Bowser leans strongly towards tenuto, legato phrasing in his piece, as well as in his interpretation of the Mozart Requiem. The relatively small set of players, about 20, playing in this fashion gives the music a sense of fullness. We will have to see if the legato will hamper the choir in the fugal runs, especially the opening Kyrie Eleison. The weighting and rallentandos at the end of some of the movements like the Dies Irae contribute to the overall spaciousness and fullness of Bowser’s interpretation and approach.
The higher strings are prominent throughout but are well balanced by the vocalists. The four soloists are pleasantly well-suited for each other’s voices. A darker depth to their voices helps their blend and matches well to overbalance of higher strings. The robust, harmonious sound comes across especially in the Recordare and the Benedictus. Soprano Andrea Núñez is the first soloist we hear; her warm and focused voice provides a great depth to the Introit. Lyndsay Promane provides a genuine and deeply satisfying sound matched by Dylan Wright’s active, rolling bass-baritone. Daevyd Pepper’s tenor voice carries clearly and almost over-effectively above the orchestra. These four are selected participants from the Toronto Mozart Vocal Competition.
Farewell to a Soul Ascending has another key theme, the connection of two people. Bowser wrote the piece specifically for Knowles on violin. It was her playing that he had in mind. “There’s not even words to describe what that makes me feel like. It’s humbling,” Knowles says, “to be trusted with something like this…it’s an honour…like being blessed with a child, a sacred trust.” They’ve been friends and colleagues for a very long time. They speak of being able to communicate with just a look and they are completely on the same page for this program.
“It’s an emotional rollercoaster – not in a violent sense, but in the quietness,” Knowles continues. “The opening is almost like a sob…It’s beautifully written. Very rewarding to play. Very zen-like. I felt comforted after playing it. There’s a real sense of peace.” Bowser adds, “It’s extremely uplifting and hopeful. There’s a lot of light in this music. There’s a lot of gratitude in this music. Even the Mozart Requiem contrasts between the vengeance and inevitability of judgement [with] the supplication of ‘please save us.’ There’s such a universality in that darkness and light.”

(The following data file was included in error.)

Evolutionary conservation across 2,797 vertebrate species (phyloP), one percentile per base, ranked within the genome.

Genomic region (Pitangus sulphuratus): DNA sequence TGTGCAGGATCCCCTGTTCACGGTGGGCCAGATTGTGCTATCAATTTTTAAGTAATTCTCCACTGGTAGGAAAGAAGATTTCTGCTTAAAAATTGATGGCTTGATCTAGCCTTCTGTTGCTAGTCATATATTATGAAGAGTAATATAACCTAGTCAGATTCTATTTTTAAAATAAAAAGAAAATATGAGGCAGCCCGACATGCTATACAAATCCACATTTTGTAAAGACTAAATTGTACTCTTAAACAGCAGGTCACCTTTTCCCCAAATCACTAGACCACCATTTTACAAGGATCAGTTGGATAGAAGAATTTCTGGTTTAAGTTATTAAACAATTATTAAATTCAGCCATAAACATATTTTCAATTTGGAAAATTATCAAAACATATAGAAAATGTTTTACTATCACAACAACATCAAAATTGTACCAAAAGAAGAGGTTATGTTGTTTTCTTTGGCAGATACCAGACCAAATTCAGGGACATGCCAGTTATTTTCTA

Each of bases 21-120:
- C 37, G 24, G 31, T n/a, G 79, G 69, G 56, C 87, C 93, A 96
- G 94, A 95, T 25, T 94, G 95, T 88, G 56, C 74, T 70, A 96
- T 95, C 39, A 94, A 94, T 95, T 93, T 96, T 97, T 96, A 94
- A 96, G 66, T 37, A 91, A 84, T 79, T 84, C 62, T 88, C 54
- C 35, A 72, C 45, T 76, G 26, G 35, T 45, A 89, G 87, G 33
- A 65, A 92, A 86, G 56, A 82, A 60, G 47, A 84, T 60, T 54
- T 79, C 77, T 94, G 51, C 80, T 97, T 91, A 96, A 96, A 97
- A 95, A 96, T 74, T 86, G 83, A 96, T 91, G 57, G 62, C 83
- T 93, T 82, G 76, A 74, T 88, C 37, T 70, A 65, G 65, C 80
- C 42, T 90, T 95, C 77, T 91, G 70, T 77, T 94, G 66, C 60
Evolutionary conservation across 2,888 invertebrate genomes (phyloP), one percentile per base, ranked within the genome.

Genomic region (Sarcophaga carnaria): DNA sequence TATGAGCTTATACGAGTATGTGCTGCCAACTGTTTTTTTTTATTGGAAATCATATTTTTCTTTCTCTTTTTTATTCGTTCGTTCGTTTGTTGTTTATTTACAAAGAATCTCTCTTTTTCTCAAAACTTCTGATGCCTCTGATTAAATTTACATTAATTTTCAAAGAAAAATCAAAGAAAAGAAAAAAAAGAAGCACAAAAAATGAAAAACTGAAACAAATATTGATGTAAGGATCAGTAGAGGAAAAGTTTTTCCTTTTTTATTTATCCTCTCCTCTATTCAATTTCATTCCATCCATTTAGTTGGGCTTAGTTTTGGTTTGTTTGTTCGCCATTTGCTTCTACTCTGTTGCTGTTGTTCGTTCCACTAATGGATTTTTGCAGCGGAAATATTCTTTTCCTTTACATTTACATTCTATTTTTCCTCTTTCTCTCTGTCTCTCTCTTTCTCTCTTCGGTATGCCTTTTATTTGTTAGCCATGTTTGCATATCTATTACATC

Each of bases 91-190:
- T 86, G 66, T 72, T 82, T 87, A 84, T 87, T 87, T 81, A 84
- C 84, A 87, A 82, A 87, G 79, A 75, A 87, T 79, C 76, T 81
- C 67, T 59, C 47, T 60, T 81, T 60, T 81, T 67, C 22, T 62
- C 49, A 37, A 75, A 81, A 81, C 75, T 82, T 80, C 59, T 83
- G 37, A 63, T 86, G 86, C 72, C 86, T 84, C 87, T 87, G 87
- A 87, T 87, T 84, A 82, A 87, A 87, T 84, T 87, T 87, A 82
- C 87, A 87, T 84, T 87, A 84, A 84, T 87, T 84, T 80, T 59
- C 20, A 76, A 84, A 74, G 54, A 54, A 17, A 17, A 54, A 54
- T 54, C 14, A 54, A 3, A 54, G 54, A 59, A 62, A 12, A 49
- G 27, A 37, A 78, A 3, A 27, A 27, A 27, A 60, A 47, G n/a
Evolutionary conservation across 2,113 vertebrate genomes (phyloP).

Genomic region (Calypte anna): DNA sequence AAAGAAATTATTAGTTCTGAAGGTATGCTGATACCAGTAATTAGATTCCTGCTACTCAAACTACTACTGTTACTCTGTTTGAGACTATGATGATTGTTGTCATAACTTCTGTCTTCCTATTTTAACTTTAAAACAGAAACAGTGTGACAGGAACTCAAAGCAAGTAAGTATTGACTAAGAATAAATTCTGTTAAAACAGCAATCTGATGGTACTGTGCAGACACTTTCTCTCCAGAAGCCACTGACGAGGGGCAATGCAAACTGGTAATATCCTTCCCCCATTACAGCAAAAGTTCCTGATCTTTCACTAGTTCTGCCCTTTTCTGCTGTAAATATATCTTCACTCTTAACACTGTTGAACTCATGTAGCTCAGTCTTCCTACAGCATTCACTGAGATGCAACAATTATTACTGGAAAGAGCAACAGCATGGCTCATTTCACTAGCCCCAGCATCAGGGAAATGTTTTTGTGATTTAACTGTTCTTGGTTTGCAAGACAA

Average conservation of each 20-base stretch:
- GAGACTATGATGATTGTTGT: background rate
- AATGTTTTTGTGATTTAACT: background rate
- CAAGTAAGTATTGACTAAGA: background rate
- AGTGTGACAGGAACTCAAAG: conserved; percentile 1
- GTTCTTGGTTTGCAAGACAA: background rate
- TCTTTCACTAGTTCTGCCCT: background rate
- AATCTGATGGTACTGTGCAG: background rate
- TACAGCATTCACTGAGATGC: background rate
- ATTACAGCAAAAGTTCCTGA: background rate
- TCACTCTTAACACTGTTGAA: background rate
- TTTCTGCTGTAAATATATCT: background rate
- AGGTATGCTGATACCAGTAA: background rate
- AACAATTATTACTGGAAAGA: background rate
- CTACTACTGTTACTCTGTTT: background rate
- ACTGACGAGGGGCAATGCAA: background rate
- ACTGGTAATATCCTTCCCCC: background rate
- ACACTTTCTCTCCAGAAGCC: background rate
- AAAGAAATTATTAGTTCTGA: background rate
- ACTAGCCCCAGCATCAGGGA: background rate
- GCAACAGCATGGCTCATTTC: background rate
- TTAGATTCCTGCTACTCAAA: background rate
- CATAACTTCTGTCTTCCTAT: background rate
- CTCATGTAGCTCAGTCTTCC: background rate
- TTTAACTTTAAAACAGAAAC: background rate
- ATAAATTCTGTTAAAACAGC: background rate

“Something that I’ve come to value in my experience with loss... to live the experience authentically and wholly seems to be the way through,” says Knowles, “this is also in the piece, to fully live the experience. Ignoring it doesn’t make it go away. There are certain things you have to go through. Knowing that other people have felt the same thing to is valuable and we’re able to share this and let people know that their feelings are valid. That’s what makes us human, that we do experience these things.”
Knowles speaks very highly of her fellow musicians. It’s easy to see her respect and deep love of the music she wants to share. “Rejoice that we have Mozart,” she says. “In a world full of things changing all the time and uncertainty, there are some things that remain constant. Things that break language barriers, distance barriers, and distances of time…come away with a sense of centeredness.”
David Bowser, artistic director of the Mozart Project, presents Mozart’s Requiem alongside a world premiere of Bowser’s own work, Farewell to a Soul Ascending, performed by the Toronto Mozart Players and the Hart House Chorus on March 26, 2017, at 2pm at Toronto’s Church of the Redeemer.